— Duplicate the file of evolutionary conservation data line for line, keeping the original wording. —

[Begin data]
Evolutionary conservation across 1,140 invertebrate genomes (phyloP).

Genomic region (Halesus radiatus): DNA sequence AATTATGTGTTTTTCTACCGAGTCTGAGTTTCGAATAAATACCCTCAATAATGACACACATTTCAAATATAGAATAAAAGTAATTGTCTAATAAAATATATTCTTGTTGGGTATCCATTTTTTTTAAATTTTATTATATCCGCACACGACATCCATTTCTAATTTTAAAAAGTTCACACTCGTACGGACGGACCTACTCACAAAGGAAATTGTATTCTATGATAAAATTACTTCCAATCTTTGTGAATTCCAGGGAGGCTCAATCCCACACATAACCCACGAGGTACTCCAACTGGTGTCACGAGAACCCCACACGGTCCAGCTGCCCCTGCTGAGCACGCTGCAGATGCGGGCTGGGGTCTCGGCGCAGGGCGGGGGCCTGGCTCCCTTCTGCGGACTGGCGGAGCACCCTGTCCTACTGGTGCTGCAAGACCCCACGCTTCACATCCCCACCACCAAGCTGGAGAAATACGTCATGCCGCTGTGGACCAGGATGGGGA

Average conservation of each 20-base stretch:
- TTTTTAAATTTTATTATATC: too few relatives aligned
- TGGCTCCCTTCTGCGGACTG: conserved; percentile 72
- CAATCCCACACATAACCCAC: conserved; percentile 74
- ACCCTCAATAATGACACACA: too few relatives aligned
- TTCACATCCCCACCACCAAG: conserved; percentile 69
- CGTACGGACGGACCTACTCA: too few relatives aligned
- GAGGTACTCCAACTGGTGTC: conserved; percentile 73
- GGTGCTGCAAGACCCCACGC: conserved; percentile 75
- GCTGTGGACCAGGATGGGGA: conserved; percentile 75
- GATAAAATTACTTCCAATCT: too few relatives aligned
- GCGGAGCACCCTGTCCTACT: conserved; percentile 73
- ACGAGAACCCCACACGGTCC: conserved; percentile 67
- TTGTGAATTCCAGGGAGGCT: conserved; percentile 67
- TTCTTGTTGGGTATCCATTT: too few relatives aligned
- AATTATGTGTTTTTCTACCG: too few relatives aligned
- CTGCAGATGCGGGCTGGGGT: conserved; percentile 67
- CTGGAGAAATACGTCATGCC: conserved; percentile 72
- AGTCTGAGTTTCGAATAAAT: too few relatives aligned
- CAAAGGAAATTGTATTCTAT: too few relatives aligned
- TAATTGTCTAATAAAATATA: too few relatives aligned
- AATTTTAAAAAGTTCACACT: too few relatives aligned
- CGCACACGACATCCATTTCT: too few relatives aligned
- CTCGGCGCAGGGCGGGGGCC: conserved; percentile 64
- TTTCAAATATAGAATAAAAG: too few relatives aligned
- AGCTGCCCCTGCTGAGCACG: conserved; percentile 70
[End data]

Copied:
Evolutionary conservation across 1,140 invertebrate genomes (phyloP).

Genomic region (Halesus radiatus): DNA sequence AATTATGTGTTTTTCTACCGAGTCTGAGTTTCGAATAAATACCCTCAATAATGACACACATTTCAAATATAGAATAAAAGTAATTGTCTAATAAAATATATTCTTGTTGGGTATCCATTTTTTTTAAATTTTATTATATCCGCACACGACATCCATTTCTAATTTTAAAAAGTTCACACTCGTACGGACGGACCTACTCACAAAGGAAATTGTATTCTATGATAAAATTACTTCCAATCTTTGTGAATTCCAGGGAGGCTCAATCCCACACATAACCCACGAGGTACTCCAACTGGTGTCACGAGAACCCCACACGGTCCAGCTGCCCCTGCTGAGCACGCTGCAGATGCGGGCTGGGGTCTCGGCGCAGGGCGGGGGCCTGGCTCCCTTCTGCGGACTGGCGGAGCACCCTGTCCTACTGGTGCTGCAAGACCCCACGCTTCACATCCCCACCACCAAGCTGGAGAAATACGTCATGCCGCTGTGGACCAGGATGGGGA

Average conservation of each 20-base stretch:
- TTTTTAAATTTTATTATATC: too few relatives aligned
- TGGCTCCCTTCTGCGGACTG: conserved; percentile 72
- CAATCCCACACATAACCCAC: conserved; percentile 74
- ACCCTCAATAATGACACACA: too few relatives aligned
- TTCACATCCCCACCACCAAG: conserved; percentile 69
- CGTACGGACGGACCTACTCA: too few relatives aligned
- GAGGTACTCCAACTGGTGTC: conserved; percentile 73
- GGTGCTGCAAGACCCCACGC: conserved; percentile 75
- GCTGTGGACCAGGATGGGGA: conserved; percentile 75
- GATAAAATTACTTCCAATCT: too few relatives aligned
- GCGGAGCACCCTGTCCTACT: conserved; percentile 73
- ACGAGAACCCCACACGGTCC: conserved; percentile 67
- TTGTGAATTCCAGGGAGGCT: conserved; percentile 67
- TTCTTGTTGGGTATCCATTT: too few relatives aligned
- AATTATGTGTTTTTCTACCG: too few relatives aligned
- CTGCAGATGCGGGCTGGGGT: conserved; percentile 67
- CTGGAGAAATACGTCATGCC: conserved; percentile 72
- AGTCTGAGTTTCGAATAAAT: too few relatives aligned
- CAAAGGAAATTGTATTCTAT: too few relatives aligned
- TAATTGTCTAATAAAATATA: too few relatives aligned
- AATTTTAAAAAGTTCACACT: too few relatives aligned
- CGCACACGACATCCATTTCT: too few relatives aligned
- CTCGGCGCAGGGCGGGGGCC: conserved; percentile 64
- TTTCAAATATAGAATAAAAG: too few relatives aligned
- AGCTGCCCCTGCTGAGCACG: conserved; percentile 70